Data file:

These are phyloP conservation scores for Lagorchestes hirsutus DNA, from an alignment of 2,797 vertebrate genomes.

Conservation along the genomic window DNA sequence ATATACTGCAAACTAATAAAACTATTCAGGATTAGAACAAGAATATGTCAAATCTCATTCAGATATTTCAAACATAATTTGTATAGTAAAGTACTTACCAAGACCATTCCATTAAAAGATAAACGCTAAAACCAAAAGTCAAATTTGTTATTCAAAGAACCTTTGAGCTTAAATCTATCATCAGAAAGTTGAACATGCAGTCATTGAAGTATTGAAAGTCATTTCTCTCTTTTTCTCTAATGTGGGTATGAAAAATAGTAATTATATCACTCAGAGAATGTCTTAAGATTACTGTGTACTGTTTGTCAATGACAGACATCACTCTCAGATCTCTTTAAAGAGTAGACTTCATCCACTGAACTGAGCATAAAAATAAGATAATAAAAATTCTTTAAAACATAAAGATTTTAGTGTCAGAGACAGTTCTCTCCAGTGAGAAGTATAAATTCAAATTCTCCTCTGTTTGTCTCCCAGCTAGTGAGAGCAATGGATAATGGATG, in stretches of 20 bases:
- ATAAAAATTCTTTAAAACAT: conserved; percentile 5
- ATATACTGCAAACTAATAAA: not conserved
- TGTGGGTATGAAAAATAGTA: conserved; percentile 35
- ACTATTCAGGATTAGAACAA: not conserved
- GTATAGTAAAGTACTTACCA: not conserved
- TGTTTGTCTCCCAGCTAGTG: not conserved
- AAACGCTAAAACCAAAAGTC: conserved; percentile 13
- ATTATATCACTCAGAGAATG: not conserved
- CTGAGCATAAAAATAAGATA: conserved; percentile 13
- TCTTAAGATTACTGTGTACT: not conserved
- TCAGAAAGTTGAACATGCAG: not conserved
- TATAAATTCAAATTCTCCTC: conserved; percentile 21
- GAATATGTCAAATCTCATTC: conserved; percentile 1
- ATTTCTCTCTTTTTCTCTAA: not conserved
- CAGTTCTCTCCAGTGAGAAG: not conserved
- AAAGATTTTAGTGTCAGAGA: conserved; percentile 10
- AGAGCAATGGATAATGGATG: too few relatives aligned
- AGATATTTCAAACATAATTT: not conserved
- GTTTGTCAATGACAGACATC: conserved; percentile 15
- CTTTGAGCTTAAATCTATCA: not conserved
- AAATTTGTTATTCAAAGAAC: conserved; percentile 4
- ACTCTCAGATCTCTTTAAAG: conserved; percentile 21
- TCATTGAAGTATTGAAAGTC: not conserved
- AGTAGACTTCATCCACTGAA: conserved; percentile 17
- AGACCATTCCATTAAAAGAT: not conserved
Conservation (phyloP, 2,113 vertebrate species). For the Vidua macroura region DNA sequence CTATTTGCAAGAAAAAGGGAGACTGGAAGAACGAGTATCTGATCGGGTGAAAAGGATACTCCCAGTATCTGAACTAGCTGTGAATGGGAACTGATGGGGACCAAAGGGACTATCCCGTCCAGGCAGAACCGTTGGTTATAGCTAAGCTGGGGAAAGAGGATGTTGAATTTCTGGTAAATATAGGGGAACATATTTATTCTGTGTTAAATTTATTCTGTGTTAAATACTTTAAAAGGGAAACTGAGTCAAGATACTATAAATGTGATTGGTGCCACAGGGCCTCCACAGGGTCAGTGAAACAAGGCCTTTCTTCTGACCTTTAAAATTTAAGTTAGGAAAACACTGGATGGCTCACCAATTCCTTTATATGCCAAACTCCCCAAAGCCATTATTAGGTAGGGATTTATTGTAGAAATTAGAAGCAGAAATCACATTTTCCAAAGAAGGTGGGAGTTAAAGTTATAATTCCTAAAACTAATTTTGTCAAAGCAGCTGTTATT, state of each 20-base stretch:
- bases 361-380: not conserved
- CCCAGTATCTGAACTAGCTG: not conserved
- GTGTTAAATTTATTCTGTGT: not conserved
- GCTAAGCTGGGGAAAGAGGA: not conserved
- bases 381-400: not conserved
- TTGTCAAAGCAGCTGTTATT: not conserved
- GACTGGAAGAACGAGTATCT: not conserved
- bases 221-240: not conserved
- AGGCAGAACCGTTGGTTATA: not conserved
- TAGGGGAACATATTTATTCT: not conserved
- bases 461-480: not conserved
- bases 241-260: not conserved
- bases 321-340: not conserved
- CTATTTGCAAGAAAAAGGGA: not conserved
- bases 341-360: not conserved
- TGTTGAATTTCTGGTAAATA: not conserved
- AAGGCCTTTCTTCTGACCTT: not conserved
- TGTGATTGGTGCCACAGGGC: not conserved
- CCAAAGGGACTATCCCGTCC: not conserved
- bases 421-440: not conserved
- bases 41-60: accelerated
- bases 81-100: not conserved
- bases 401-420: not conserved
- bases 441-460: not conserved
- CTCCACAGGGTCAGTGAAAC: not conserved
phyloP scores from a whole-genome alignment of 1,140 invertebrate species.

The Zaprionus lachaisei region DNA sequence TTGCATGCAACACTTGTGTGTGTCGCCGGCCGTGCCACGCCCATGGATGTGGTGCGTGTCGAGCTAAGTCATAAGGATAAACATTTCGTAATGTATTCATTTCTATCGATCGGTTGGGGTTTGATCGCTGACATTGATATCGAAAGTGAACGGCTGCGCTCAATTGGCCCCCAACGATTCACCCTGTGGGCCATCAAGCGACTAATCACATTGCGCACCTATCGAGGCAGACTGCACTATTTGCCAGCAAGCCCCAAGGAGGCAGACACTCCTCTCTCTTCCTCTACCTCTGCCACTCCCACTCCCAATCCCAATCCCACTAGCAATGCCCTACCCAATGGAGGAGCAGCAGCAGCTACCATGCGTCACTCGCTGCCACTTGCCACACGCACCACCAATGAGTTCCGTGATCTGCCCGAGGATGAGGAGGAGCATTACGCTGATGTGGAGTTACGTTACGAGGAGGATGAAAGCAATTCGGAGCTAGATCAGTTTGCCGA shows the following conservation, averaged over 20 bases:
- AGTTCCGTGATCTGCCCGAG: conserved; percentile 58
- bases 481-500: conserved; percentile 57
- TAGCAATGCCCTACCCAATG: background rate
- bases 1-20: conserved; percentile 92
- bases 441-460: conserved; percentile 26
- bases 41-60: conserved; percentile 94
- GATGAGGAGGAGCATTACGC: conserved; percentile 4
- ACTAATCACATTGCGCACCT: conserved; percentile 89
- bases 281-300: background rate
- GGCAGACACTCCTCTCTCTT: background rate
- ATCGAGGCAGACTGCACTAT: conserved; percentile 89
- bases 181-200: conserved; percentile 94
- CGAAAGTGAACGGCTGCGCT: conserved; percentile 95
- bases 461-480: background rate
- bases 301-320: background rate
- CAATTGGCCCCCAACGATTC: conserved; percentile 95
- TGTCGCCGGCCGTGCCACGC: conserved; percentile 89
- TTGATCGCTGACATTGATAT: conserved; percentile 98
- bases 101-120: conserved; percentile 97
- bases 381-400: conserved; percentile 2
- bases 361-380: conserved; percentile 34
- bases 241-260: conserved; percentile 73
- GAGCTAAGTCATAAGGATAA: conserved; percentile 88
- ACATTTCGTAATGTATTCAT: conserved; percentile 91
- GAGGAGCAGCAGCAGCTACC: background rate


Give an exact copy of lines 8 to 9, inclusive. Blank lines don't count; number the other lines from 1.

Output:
- TGTTTGTCTCCCAGCTAGTG: not conserved
- AAACGCTAAAACCAAAAGTC: conserved; percentile 13